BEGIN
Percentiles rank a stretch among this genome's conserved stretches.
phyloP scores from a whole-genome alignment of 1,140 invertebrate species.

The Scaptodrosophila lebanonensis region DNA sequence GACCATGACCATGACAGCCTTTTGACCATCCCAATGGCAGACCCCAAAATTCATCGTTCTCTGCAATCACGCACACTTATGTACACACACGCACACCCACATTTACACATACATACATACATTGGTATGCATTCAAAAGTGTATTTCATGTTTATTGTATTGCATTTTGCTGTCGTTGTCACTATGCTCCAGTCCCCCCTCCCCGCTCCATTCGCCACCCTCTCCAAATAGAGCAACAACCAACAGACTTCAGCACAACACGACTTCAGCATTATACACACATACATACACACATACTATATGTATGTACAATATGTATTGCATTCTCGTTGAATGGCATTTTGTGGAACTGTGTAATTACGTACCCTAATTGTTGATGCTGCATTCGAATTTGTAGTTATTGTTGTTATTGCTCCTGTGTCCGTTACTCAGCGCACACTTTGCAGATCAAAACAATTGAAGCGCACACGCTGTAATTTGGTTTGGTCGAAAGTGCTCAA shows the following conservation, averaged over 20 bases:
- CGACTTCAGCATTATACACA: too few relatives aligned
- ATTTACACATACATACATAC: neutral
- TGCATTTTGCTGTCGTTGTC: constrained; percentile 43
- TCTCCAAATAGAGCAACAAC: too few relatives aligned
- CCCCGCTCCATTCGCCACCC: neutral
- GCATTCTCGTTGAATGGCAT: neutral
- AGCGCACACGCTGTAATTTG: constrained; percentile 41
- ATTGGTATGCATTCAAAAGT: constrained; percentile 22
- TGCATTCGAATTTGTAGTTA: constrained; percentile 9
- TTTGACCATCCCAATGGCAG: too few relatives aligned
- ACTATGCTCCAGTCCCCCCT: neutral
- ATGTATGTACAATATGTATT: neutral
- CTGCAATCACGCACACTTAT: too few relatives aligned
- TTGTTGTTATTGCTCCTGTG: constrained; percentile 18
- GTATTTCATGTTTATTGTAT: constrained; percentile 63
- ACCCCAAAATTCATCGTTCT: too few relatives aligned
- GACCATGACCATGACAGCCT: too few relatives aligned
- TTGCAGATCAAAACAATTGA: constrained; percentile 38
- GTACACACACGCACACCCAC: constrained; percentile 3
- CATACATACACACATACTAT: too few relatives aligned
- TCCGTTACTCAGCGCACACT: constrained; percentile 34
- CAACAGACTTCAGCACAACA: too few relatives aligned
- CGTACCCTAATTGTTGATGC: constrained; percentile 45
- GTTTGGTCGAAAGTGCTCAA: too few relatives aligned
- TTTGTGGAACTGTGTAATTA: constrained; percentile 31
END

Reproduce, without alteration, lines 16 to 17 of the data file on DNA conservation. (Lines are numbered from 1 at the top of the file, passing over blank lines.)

- CTGCAATCACGCACACTTAT: too few relatives aligned
- TTGTTGTTATTGCTCCTGTG: constrained; percentile 18